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What makes a S’porean? A debate returns

08 Apr What makes a S’porean? A debate returns

Debate has returned, for both the Government and citizens, about what it means to be Singaporean.

The issues do not relate only to culture and the arts, but have broader implications for the political and economic paradigms in Singapore as well.

What spurs this resurgence of a soul-searching debate that has been with us since the earliest years of nationhood — and perhaps more importantly, what is different about it this time? What implications will this have for the way the debate is conducted?


The key signs emerged with the Ministry of Culture, Community and Youth (MCCY), recently constituted and fresh from its first Budget debate last month.

With the change of name from what was formerly the Ministry of Information, Communication and the Arts, the arts community fretted that their vocation was no longer in focus. It also protested a decision last year to pull out of this year’s world-renowned Venice Biennale.

Sportsmen wondered, too, if their passion was receiving less emphasis because of the name change, in addition to past delays over the Sports Hub and other facilities.

The Government’s Budget recently passed in Parliament will provide reassurance. Spending on sports will go up an extra S$400 million over the next five years, to benefit both top athletes and the many more who take up recreational sports. Arts groups will see the available grants double over the same period to about S$94 million. The museums too will get a boost, with S$62 million to acquire and preserve artworks and artefacts. Even participation in the Venice Biennale will resume come 2015.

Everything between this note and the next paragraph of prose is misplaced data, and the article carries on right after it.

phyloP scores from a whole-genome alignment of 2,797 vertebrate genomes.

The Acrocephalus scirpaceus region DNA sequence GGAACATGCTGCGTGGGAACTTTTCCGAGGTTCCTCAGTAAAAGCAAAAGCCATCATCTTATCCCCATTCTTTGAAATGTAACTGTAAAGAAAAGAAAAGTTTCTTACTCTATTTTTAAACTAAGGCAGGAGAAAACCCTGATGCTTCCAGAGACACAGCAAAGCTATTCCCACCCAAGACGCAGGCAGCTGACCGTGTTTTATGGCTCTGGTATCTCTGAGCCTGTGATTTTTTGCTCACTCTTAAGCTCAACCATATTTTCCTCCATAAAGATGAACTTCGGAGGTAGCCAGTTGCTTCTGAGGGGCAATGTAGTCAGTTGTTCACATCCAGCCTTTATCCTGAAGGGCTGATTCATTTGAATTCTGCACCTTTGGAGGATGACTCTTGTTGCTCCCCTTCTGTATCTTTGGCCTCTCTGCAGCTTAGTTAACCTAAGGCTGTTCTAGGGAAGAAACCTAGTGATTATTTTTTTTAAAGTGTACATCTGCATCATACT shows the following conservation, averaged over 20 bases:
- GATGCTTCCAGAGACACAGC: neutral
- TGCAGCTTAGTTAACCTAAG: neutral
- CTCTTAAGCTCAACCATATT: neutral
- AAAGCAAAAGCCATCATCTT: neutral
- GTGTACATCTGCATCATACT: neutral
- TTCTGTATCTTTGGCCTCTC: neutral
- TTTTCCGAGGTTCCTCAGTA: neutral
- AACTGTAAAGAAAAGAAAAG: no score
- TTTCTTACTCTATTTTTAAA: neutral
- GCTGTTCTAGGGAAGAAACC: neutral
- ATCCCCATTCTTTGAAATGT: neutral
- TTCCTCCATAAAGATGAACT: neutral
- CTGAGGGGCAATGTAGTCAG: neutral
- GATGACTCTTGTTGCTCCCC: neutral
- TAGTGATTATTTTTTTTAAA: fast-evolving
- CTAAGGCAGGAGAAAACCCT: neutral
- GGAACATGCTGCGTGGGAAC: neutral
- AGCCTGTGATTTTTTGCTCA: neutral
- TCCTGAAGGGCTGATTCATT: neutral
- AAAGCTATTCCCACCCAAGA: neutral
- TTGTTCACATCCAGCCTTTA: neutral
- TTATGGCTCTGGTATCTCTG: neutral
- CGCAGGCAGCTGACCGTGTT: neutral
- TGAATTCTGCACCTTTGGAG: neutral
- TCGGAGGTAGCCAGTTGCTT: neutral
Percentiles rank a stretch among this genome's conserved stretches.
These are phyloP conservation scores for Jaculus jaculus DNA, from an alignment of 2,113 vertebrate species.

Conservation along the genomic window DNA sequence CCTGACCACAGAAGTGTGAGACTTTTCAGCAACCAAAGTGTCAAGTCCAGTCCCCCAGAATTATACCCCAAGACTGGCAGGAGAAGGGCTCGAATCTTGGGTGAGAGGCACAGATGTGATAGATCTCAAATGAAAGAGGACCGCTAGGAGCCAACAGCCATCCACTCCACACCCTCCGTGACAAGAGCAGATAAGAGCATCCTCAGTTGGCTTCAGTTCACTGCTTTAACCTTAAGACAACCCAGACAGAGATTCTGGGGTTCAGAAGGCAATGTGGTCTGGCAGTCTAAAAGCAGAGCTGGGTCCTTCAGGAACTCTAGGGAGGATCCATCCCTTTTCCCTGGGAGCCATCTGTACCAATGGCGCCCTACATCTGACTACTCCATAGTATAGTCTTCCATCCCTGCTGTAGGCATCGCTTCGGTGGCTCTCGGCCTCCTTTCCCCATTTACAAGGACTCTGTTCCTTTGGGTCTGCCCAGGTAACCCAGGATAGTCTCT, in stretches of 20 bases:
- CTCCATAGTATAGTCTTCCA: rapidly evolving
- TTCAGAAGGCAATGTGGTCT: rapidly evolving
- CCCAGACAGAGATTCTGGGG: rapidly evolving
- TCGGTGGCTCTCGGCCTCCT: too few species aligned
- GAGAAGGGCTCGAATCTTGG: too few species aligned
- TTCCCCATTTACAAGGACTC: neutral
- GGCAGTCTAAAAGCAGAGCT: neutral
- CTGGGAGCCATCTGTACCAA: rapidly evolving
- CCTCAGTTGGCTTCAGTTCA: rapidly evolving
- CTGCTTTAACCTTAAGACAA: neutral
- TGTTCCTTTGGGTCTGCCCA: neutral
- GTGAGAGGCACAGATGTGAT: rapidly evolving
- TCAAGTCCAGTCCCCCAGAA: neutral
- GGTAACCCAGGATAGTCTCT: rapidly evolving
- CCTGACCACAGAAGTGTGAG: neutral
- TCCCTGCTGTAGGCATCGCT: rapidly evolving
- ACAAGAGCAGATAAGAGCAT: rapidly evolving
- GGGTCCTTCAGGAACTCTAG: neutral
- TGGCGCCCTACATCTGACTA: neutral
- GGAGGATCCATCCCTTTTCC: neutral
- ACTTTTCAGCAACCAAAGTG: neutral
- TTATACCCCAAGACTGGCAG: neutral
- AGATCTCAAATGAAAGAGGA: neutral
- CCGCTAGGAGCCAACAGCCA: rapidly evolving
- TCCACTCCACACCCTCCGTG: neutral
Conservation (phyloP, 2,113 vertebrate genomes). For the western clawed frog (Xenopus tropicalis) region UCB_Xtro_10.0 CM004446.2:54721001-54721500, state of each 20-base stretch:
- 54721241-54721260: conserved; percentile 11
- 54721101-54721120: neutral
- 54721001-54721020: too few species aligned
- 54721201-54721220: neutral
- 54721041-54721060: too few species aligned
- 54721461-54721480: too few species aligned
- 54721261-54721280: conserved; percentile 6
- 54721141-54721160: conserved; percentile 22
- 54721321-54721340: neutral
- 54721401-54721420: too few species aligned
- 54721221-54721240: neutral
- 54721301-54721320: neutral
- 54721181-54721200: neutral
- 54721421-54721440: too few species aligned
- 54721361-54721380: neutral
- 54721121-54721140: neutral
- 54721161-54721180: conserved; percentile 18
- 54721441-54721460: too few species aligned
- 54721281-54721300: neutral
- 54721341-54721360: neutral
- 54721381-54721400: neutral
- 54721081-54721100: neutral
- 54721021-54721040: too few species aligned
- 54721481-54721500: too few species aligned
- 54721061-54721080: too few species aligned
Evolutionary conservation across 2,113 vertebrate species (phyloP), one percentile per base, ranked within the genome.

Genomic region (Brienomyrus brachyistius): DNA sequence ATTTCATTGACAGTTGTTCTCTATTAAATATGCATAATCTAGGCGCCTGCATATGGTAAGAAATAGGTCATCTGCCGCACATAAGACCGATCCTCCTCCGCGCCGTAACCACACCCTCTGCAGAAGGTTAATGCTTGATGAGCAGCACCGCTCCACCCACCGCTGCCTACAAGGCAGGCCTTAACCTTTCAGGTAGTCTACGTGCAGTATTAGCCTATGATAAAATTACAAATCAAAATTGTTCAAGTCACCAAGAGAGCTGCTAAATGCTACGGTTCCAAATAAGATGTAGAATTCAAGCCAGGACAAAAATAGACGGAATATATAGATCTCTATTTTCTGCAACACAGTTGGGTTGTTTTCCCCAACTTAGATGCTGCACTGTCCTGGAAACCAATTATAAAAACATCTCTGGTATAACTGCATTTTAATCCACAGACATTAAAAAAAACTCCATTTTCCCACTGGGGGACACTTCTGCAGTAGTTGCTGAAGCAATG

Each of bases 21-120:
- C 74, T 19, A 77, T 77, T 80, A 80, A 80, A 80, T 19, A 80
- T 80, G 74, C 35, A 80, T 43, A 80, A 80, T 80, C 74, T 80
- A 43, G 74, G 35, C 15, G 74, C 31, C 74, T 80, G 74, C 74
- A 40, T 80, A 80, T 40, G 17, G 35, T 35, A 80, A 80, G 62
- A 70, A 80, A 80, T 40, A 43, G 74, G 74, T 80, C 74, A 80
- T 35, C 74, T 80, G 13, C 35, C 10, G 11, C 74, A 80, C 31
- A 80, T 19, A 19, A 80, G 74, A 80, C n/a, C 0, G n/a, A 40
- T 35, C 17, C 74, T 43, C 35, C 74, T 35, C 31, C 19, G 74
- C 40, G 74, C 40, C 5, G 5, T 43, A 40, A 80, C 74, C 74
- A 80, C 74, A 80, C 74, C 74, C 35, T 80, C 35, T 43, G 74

The Ministry’s title has changed, yet the budgetary allocations show not only constancy but also substantial growth in emphasis invested in the arts, culture and sports, to bring them to a new level. It would be wrong to suggest that nothing has changed.


The term “culture” is broader than the arts; it also includes sports, heritage and even more so, the intangibles that go towards defining us as a community.

As MCCY’s Acting Minister Lawrence Wong put it: “Culture is about how we express and understand ourselves, from singing and dancing, to participating in sports and spending time with family and friends … it is about bringing people together across divides, and it is about strengthening Singapore’s appeal to us as a home.”

There is a sense of urgency to this mission.

Take, for example, the move to give citizens and permanent residents year-round free admission to all museums from May 18.

In revenue terms, this is not a huge hit; what is significant is the context. Mr Wong explained the step as part of a broader strategy to nurture a sense of belonging at a time when Singaporeans “feel disoriented, especially with the increase in population and new immigrants.”

The Government’s recognition of this discontent is welcome. The recent White Paper on Population was challenged by citizens on blogs, in the media and at a protest in Hong Lim Park not simply on questions of detail. At a deeper, more instinctual level, many registered their anger over the slew of changes in recent years and the prospect of still more to come.